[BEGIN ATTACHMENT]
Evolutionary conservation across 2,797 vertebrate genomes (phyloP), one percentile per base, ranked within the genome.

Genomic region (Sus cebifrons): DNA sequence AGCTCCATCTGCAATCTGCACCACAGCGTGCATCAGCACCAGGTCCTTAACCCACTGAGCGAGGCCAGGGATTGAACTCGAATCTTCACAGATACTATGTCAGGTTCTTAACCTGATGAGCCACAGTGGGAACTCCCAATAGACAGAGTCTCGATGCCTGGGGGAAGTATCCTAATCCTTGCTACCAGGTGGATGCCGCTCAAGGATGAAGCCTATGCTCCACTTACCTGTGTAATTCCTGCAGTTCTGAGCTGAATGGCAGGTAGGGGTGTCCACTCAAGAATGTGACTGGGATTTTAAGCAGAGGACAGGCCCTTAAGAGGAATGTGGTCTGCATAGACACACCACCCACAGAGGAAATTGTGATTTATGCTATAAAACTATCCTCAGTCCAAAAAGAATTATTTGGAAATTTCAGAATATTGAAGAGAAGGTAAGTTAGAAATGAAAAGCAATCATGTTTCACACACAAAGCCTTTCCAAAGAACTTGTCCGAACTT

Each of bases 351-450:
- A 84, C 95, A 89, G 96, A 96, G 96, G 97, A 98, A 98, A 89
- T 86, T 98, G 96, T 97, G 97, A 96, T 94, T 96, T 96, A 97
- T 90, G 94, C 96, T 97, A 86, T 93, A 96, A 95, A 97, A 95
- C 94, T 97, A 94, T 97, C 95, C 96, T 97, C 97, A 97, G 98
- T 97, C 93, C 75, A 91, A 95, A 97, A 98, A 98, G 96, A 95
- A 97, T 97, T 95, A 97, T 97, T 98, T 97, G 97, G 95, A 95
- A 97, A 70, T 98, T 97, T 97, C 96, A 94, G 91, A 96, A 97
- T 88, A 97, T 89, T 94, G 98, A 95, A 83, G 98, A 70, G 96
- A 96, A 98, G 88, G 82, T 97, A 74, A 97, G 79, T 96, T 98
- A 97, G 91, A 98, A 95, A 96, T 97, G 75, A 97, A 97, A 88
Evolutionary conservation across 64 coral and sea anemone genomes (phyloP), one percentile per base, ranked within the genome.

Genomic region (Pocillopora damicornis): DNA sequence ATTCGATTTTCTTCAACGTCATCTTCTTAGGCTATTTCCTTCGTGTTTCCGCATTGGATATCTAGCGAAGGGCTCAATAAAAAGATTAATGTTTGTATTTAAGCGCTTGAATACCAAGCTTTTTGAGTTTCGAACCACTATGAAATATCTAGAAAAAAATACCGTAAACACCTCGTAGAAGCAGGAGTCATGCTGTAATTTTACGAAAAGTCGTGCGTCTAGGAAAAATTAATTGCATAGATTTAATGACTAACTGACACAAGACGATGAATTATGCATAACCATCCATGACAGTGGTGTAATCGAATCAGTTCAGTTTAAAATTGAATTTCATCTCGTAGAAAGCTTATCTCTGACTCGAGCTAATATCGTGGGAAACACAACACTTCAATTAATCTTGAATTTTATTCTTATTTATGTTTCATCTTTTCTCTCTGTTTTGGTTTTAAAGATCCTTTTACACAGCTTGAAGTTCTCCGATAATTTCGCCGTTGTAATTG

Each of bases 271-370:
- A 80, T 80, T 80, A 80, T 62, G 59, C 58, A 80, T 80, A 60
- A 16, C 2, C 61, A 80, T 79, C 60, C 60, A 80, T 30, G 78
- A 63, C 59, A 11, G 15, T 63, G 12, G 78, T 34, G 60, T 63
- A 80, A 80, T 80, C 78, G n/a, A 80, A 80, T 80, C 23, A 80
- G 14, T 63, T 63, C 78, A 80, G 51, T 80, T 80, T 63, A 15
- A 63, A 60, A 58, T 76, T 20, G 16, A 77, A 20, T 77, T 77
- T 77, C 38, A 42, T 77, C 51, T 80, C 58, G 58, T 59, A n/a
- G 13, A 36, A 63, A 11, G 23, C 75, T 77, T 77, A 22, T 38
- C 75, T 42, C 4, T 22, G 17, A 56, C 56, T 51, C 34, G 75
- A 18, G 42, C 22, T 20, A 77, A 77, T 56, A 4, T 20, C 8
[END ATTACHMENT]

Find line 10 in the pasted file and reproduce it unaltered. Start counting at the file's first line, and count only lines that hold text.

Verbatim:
- A 97, A 70, T 98, T 97, T 97, C 96, A 94, G 91, A 96, A 97